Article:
Saturday, August 11, 2018

Jacoby Ellsbury and the Yankees Literal Insurance Policy

The New York Yankees announces earlier this week that they would be without their center fielder Jacoby Ellsbury for the remainder of the 2018 season after the lefty tore his labrum in his left hip. Ellsbury, who has not played a game thus far this season, will miss the entire season and will miss the fifth year in his seven-year contract that the New York Yankees handed him worth $153 million when Robinson Cano jetted to the Seattle Mariners via free agency. With two years left on his contract you would think the Yankees would be wanting him to get back on the field as healthy and as soon as possible, well you would think that until you realized just what the team had to gain via the insurance policy that they took out on Ellsbury when they signed him to his monster contract.

Ellsbury is set to make $21 million in 2018 and will earn every dime of it despite not playing in a single inning for the Major League club this season. Luckily for the Yankees they took out an insurance policy that would reimburse the team $15,857,142.86 according to Wallace Matthews of ESPN and Reportedly the Yankees signed a similar insurance policy on Ellsbury that the New York Mets took out on third baseman David Wright, a policy that cost the team $2 million but would pay up to 75% of his salary if he were physically unable to play on the field in any given season. The policy does not kick in until a player has missed at least 60 games in any given season.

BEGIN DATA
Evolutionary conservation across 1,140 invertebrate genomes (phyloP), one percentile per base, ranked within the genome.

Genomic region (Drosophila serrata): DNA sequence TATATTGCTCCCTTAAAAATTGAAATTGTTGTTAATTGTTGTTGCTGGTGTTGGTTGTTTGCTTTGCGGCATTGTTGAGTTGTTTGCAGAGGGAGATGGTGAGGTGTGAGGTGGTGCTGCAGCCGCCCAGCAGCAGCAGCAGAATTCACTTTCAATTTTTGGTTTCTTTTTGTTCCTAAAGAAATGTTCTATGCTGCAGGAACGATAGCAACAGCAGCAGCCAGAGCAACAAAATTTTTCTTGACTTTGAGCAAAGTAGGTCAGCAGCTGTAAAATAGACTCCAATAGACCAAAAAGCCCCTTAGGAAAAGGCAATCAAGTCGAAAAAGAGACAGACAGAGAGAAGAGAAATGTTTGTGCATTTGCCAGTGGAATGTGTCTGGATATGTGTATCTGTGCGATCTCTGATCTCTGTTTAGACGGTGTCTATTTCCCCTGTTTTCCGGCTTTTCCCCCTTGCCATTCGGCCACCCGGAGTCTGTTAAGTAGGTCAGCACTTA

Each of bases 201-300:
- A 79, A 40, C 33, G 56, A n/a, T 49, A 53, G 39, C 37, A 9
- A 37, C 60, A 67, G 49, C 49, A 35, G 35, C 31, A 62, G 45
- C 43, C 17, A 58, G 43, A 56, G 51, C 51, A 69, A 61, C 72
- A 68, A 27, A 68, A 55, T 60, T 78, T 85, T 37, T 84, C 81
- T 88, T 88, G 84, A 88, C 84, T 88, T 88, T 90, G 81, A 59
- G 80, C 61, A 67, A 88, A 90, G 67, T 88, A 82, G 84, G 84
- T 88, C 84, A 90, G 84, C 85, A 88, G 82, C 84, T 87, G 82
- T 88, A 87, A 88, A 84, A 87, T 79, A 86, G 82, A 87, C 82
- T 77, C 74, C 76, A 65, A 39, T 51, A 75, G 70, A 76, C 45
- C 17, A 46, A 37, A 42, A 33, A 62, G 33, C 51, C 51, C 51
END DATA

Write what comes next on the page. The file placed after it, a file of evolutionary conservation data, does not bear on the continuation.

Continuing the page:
Now while I am not a conspiracy theorist one has to wonder if either Ellsbury, the Yankees, or a combination of the two are really slowing down his recovery process and timetable. Ellsbury went down in spring training with an oblique injury and has seen various other, less serious, injuries keep him out of Major League action including, but not limited to, a hip issue that required a cortisone shot, plantar fasciitis, “back issues” and then ultimately the torn labrum in his hip that ended his season. Ellsbury never stood a chance this season, and it makes you wonder why when both he and the Yankees benefit from it, both financially and in the Yankees case with the all-important roster spot on the Major League team.

I am sure there are procedures and policies and such that prevent against what basically equates to insurance fraud, but damn things look a little fishy right now as we look back… right? Oh well, here’s to 2019 and a speedy recovery for Ellsbury… so the team can dump him and trade him before the season with any luck and a healthy bill of health. Here’s to hoping, and here’s to the eating of salaries.

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Sorry for the Capatcha... Blame the Russians :)